In the summer after seventh grade Moira befriended an exchange student from Ireland, a girl I hardly remember but for her musical accent, a sense of her appearance (short, freckled, dark hair), and the way she called the Lake Theater “the movie house” when the three of us went there together to see The X-Files Movie and eat Sour Patch Kids.

For the first year we knew each other Moira had another friend, Alex from Poland, tall with brown bangs, gangly and glamorous in a way I could not see then. She was one of the only girls who fared worse in gym class than I did, but while I could never overcome the shame of sucking at every sport, Alex couldn’t even pretend to give a shit about her inability to hit the ball. I have always cared too much about everything. But at the end of the year Alex returned to Poland.

So eighth grade was our glory time. Our birthdays were one month apart, and Moira and I had a joint birthday party, our guests bringing us twinned gifts. We built gingerbread houses Moira’s mom had baked and decorated them in her kitchen. She had a crushed velvet shirt printed with the woman from “Midsummer Eve” by Edward Robert Hughes. I had a pair of crunchy black pants, bought at a mall on vacation in Florida, that held some ineffable allure we couldn’t articulate but admired. We wanted, and acquired, JNCOs. She had long, wavy brown hair, green eyes that thrilled me. We ate bags of bulk microwave popcorn in her living room and in my basement drank cherry cokes we made ourselves with grenadine and a two-liter bottle, watching rented movies about vampires.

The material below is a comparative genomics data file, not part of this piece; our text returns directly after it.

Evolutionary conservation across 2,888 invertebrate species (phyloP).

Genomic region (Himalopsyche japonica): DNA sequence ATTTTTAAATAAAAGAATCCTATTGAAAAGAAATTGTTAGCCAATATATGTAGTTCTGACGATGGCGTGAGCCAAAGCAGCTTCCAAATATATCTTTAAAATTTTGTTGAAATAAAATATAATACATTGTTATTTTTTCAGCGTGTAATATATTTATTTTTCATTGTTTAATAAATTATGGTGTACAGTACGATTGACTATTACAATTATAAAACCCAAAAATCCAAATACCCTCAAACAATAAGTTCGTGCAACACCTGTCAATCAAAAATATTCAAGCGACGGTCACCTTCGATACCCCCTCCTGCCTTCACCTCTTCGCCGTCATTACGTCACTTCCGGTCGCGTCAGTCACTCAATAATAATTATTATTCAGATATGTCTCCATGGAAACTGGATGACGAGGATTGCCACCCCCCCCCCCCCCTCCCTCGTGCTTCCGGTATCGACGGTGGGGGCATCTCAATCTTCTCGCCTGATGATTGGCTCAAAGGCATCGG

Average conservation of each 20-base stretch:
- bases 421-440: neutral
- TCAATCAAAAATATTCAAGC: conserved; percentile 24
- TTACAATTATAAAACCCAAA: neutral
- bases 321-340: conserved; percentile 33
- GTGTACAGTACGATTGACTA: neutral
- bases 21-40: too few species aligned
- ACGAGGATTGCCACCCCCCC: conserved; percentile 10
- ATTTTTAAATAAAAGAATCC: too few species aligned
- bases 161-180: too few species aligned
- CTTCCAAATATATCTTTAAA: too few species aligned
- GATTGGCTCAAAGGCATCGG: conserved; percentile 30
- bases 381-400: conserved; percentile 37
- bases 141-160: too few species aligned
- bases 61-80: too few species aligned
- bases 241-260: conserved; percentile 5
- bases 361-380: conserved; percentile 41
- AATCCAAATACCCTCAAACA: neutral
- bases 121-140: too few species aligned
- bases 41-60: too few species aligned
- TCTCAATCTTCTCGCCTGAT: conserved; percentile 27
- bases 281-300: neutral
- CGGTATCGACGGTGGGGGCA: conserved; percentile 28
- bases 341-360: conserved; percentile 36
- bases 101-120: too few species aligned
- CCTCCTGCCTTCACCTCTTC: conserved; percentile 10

It never embarrassed me to be myself around Moira. She joined me in my love for the Pumpkins, received it as easily as if she had had a preexisting love of the band, which maybe she had. She made me a pillow of Billy in his Zero outfit, with lyrics from “Ava Adore” on the back in puffy paint.

“Perfect” has never been my favorite song from Adore. It doesn’t have the bombastic darkness that makes the strange feeling go away. It is honest about the challenges of long relationships, suggesting separations, conflict, choices, adult lives that take lovers and friends away from their teenage dreams. Moira and I wanted to start a band; instead, and despite my supposedly proud feminism, I listened to the boys who told me it was impossible I’d become a good guitarist and stopped playing by the middle of my freshman year. We wanted to buy an ice cream truck and drive around giddily, a femme version of the “Today” video sans suicidal ideation, but I didn’t get my license until senior year, and immediately had a head-on collision that left me afraid of driving until I moved to Los Angeles seven years later. I wanted to be with her always, but I abandoned Moira for boys too many afternoons of high school.